..First Glyph

February 15
4:20 p.m.

I'm back in my hotel room.

At 5:30 p.m. I will go out again to walk to the Cathedral. I will arrive there about six, scribble my notes on the Cathedral interior, then return. Nightfall in this city is at about seven during this month. I will try to return about 7:30 p.m.

I re-read two scenes from Henry IV, Part 1 this afternoon, lying on this bed, after my afternoon's work. I jotted a few more notes on the appearance-versus-essence question then, listened to a little music, drafted a tense scene of The Don Quixote Piece, ate some tortillas and carrots, and then looked over my morning and afternoon scribblings. I've still an hour before I go out. I will scribble now a few more notes.

It troubles me that already I find myself looking forward to San Diego. Even in Jalapa already I was doing this, fleetingly. I do not understand. I've anticipated this journey for a long time. I've for a long time contemplated what this journey might mean to my unfinished novel. And yet, barely do I set out, barely do I arrive in Jalapa, or to this magnificently horrible cosmopolis for a fortnight's stay, and already, fleetingly and on occasion, I find myself yearning for journey's end, yearning for this work to be behind me, for a warm relaxed beach scene, for repose. I am a sort of victor in that beach scene I envision. Accomplishment I see there on that beach. Myself toughened, too, I see--by the loneliness. Myself cleansed, too, I see--by the trials. Shorn, I am there, of a thousand little unimportances. In that beach scene I watch myself rest on these materials I now gather, rest for a coming newer struggle.

This journey is not easy. Maybe this is the root of my sporadic lookings-forward. Interesting, the journey is, of course. Stimulating. Enjoyable. But not easy. Just the five days I've spent in this city have reminded me why I was so relieved to leave it. Arriving at point B from point A here can be an epic undertaking, a real Via Dolorosa. And the people! What a crush! My God! Every doorway crawls. Every windowpane twitches. Every breath tastes of the molecules of another man's breath. Exiting the metro the other day I shared an escalator step with two other men and a woman. Every escalator step was that crowded. It's unbelievable. And inescapable. No quiet place in this public domain. No unpeopled place in this public. Chapultepec Forest, you might hope. But tourists tour it, countless more cruise it and if you sit yourself on a bench to read a book in it an old man comes begging pesos, a young mother comes peddling wares, a third grinning youth comes smooth-talking you toward some scam. No rest in this city. No rest. For these reasons I guess that quiet beach scene might infiltrate my visions. Maybe when I'm out of the D.F. these occasional longings for journey's end will quieten. Maybe. But it's true I felt glimmerings of them in Jalapa, too.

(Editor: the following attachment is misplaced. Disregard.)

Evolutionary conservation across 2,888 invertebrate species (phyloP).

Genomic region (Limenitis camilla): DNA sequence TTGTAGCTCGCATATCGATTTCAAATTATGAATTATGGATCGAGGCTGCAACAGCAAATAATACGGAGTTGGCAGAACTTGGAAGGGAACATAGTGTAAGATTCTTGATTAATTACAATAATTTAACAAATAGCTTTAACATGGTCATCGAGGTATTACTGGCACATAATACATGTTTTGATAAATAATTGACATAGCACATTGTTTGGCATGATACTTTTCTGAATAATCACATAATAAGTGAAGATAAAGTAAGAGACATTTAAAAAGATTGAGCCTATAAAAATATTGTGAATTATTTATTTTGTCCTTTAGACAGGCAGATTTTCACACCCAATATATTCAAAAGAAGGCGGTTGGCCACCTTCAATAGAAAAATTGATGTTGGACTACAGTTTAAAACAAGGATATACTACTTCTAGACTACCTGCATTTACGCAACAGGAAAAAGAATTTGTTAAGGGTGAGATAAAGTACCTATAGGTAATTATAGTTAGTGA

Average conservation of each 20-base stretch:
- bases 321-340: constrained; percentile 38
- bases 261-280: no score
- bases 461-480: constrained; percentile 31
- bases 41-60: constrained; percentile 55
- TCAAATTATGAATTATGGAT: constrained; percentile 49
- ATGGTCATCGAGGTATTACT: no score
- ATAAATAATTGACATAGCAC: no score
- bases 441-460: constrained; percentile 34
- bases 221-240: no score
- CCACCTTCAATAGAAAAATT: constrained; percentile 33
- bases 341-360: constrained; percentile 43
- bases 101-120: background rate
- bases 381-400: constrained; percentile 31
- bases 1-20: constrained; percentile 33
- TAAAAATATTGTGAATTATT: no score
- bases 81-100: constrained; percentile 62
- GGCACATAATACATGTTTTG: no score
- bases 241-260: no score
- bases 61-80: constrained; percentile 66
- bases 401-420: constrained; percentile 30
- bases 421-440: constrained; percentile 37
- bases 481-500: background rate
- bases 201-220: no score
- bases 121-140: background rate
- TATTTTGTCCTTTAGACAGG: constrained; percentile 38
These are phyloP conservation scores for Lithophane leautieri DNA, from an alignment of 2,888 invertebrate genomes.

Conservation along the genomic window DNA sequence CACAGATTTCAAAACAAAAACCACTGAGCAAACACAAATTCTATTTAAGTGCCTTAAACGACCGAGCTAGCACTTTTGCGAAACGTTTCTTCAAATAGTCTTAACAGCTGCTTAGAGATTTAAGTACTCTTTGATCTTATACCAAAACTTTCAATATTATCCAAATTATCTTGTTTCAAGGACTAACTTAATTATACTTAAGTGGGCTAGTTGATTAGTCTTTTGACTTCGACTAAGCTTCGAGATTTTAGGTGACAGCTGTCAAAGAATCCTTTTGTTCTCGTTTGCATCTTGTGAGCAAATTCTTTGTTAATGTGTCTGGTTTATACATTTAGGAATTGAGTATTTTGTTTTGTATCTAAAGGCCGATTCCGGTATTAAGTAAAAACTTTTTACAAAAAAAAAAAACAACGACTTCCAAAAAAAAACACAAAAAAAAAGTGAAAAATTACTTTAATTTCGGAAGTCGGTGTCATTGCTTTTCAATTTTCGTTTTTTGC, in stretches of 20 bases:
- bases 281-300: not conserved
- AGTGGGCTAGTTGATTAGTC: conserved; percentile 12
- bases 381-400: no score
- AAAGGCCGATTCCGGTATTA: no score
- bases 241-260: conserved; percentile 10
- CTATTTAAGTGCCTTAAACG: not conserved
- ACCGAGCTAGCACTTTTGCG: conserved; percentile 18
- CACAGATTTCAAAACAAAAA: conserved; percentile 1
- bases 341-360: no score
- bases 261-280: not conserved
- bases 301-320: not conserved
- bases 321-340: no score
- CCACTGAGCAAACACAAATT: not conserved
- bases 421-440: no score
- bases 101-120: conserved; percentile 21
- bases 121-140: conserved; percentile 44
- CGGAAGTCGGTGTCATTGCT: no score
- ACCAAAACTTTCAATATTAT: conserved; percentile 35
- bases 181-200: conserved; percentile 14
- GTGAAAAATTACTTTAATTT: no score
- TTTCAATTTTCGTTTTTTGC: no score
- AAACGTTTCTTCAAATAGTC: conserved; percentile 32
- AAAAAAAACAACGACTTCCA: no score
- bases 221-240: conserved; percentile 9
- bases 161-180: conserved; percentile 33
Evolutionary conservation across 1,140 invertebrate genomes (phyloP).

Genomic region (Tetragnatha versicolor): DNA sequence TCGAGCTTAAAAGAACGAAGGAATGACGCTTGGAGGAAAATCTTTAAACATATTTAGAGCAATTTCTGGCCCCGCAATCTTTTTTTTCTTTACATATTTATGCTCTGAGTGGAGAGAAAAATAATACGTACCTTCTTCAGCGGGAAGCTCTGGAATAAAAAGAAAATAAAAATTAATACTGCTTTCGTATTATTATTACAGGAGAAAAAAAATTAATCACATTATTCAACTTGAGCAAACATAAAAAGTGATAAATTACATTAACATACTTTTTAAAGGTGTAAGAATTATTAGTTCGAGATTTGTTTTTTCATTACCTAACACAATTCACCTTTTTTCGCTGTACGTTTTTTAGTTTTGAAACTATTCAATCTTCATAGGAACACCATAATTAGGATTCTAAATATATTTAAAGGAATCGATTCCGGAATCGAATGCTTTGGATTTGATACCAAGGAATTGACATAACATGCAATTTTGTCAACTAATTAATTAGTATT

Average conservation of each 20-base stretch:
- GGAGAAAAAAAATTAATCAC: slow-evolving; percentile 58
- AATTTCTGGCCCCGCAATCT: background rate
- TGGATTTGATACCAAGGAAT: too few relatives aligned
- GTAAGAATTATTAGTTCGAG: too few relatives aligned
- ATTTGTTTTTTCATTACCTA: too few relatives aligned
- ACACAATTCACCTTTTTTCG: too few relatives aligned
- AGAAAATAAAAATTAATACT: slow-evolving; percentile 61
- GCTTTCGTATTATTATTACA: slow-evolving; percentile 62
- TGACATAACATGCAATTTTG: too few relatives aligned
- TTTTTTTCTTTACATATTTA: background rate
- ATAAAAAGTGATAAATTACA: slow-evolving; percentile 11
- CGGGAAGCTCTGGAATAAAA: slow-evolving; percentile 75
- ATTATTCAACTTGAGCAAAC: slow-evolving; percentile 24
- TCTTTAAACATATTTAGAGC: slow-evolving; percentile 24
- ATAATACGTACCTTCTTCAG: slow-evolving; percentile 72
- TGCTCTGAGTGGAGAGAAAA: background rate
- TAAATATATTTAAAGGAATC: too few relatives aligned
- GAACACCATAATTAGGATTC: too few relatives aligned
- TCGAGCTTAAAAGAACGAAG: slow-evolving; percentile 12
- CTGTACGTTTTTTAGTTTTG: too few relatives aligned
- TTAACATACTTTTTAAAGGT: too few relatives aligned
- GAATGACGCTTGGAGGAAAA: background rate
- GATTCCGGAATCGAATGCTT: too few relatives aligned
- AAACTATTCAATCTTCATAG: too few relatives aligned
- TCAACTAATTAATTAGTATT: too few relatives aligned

The fault in looking toward the end is that I cheat the present meanwhile. I should stay in the present. I should live in this moment. To look toward another day is to cloud my appreciation of this day. It is to think of lunch while still amid breakfast. Or dinner while sitting down to lunch. Or, it is anticipating my Saturday date with the brunette, while still on my Friday date with the blonde. The present experience is spoiled. For when do I live? When do I enjoy? If I am always looking forward, when do I look around? Breakfast is flavorless, only half-tasted when eaten so. The night out is dull, only half-experienced when spent so. And then lunch comes and it too is flavorless. And the Saturday date comes and it again is dull. And the present moves on without me, only half-seen, clouded, blurred by what I am always looking forward to, by some thing that I will never actually experience because I will always be looking forward to something else.

This inclination has its foil. For example, a journey like this is so constantly and so brightly stimulating that you can do little more than react to and process its stimulation. Overwhelmed by it all, you are forced into the present. And nothing automatic exists for you in travel. No routine of walking to work. No routine of eating. No routine of sleeping. You are ever on guard, thus, steeled, and so--keenly aware. The journey becomes meditative in this way. You live in a moment completely free of the past and completely free of the future. You move in the pure present, in this one singular now. The assault of the unfamiliar forces this on you. Open-eyed, you stay, observant, absorbent. You have no choice. Everything is foreign. You can only take it in, soak it up. Time for reflection comes later for me, in these entries. Plans for the future come at night for me, and are limited to preparing my notes for the next day, or updating my budget. Otherwise I just observe, be. That's it. You achieve a kind of meditative consciousness in a journey like this, even while walking awake and aware among men.

There is then this inescapable present. There is then that neglect of the present. One is a man obscuring life. The other is life unobscurable. Somewhere between them has lately edged toward me a fleeting quiet beachscape. It is 5:30 p.m. I will walk now to the Cathedral.


John Dishwasher

The Gods of Our Fathers